March 25, 2019
It was spring break at Princeton and I had arranged to spend 10 days at Forest Refuge in Barre. Michael was back to teaching and conducting in the second semester. He had also been in sinus rhythm for several weeks after his third cardioversion, and was significantly happier than he had been all fall. He is still not back to full energy or physical mobility, and he still enjoys his afternoon naps. This may well be the new normal for him at almost 70 years old. He assured me he would be able to handle things at home with Louie while I was gone.
Central MA was cold and dry with a crusty coating of old snow and ice. Warm temperatures during the days produced rivulets of melting run off pouring down all the hills along the roads and trails. Cold temperatures at night caused freezing again, making most of the trails in the woods dangerously impassable. Even though I didn’t stomp in the woods much, I was so happy to be here, relaxing into the security of everything being taken care of for me. One very warm day, I sat by frozen Gaston pond and listened to the ice melt. Wonderful! I seemed to settle in to a concentrated state of open awareness pretty easily. My buckwheat cushion in the hall was very comfortable and sitting was a joy. Walking was lovely for the most part even though aches in my hips would come and go.
I had been reading suttas about arising and passing away and Guy Armstrong’s book about Emptiness. Alexis Santos, whom I have known since he came back from being a monk in Burma almost 10 years ago, gave wonderful teachings about the insubstantiality of the five skandas, mentioning some of the famous metaphors of the lump of foam and the magic show. One afternoon while I was walking, I dropped in the question “can this moment be enough?” The answer that came back was “it has to be enough because that’s all there is!” In my concentrated state I started to see the present moment slipping away, melting away, flowing away like the rivulets flowing down the hills. Everything started to dissolve like quick sand. It was all still there, but just arising and passing away so quickly that it was ungraspable. There seemed to be no now, now, no here, here, yikes this sounded like one of those Zen stories, totally bizarre, yet totally normal.
This kind of seeing phased in and out for the next few days. At one point I laughed out loud because as I was finding no place to stand and nothing to hold onto I had the thought “I can’t depend on this for anything!” I feel that way about Michael so often, but it is not his fault, it is just the first noble truth! Another day, while sitting in the hall, a ball of fear came bubbling up and I started to cry. “No wonder the self tries so hard to create itself –it wants someplace to stand, something to hold onto – oh, this is the second noble truth!” When I told Rebecca Bradshaw about this, I was still a bit shaky and teary. “I’ve wanted to see emptiness, but I don’t think I really want to see this.” She said reality was an acquired taste, and life could be wild. I guess I am farther along that continuum she talked about a few years ago. When I talked to Alexis about my discomfort with this kind of seeing, he said it was like going to a new city. The first time you are there it is unfamiliar, but when you go back the next time you know your way around a bit more.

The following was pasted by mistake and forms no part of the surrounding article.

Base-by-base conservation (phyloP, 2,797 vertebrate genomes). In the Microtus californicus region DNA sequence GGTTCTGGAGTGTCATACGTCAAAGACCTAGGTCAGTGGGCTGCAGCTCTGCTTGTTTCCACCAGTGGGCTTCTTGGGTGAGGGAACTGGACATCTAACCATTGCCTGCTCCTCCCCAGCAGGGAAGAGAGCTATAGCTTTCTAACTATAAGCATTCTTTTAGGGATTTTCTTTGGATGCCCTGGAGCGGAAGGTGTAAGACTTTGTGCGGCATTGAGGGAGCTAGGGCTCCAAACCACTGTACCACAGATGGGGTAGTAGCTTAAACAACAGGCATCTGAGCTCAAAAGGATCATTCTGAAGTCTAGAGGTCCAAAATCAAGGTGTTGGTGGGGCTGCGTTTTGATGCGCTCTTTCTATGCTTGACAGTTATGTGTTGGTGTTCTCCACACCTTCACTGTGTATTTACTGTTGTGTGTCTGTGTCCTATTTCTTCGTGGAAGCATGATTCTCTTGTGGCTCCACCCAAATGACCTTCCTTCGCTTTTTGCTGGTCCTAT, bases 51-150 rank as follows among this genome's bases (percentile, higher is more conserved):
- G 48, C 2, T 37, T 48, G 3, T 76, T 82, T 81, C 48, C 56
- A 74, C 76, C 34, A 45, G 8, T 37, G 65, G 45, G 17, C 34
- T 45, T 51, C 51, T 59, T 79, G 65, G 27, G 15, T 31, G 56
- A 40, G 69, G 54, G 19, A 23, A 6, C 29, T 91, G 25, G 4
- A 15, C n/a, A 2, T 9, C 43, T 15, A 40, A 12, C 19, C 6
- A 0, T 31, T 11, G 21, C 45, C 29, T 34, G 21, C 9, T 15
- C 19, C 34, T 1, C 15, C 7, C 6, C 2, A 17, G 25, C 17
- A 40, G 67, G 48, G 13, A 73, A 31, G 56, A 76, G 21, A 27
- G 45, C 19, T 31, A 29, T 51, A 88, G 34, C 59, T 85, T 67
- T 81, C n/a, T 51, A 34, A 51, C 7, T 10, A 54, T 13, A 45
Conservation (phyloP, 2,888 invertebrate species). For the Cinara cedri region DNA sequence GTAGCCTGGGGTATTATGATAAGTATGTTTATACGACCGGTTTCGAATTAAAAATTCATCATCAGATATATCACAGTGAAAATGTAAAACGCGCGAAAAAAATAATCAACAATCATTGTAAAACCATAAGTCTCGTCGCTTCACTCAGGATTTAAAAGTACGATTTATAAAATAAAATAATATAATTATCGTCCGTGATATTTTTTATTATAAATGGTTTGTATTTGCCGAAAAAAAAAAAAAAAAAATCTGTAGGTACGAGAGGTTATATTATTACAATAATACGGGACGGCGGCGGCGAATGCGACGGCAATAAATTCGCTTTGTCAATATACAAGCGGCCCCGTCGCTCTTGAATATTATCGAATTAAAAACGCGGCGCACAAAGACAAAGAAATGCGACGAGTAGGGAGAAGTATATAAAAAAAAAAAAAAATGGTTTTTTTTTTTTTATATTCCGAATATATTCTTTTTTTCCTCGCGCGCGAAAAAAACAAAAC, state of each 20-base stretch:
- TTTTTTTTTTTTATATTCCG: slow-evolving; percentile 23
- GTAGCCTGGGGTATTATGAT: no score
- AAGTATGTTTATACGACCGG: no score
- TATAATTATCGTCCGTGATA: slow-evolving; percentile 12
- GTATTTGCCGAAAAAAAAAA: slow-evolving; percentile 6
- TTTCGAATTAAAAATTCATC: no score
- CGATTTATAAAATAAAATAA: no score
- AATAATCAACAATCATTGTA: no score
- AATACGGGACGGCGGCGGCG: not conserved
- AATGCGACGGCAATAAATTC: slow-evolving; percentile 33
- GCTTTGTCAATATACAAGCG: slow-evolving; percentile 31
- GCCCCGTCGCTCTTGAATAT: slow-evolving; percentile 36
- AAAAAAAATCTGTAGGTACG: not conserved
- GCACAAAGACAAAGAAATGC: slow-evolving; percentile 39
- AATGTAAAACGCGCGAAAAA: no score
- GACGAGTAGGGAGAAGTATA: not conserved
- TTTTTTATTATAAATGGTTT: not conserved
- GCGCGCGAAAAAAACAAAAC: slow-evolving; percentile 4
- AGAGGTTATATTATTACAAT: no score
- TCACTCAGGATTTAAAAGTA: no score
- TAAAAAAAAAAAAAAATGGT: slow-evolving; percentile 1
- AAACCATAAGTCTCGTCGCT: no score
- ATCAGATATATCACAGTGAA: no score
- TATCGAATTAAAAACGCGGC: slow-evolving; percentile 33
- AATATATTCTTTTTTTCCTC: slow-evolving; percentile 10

In the middle of all this was the spring equinox. It was a perfectly clear evening and a lot of us stood outside to watch the glow of the sunset in the west and the hazy pink moon emerging in the east. The full moon was an extra-large super moon because of its proximity to the earth. It turned orange and then golden as it rose through the bare trees, finally brilliant silver in the dark sky. It was a magnificent show to see under any circumstances, but particularly awe inspiring in these conditions. I was aware of a giddy energy flowing through me. The next morning, I watched the sun rise before breakfast and cried with wonder and joy. Yes, these are grasping states that must be let go of, but I think I wanted to hold onto something a little bit for now, until I acclimate to the new reality.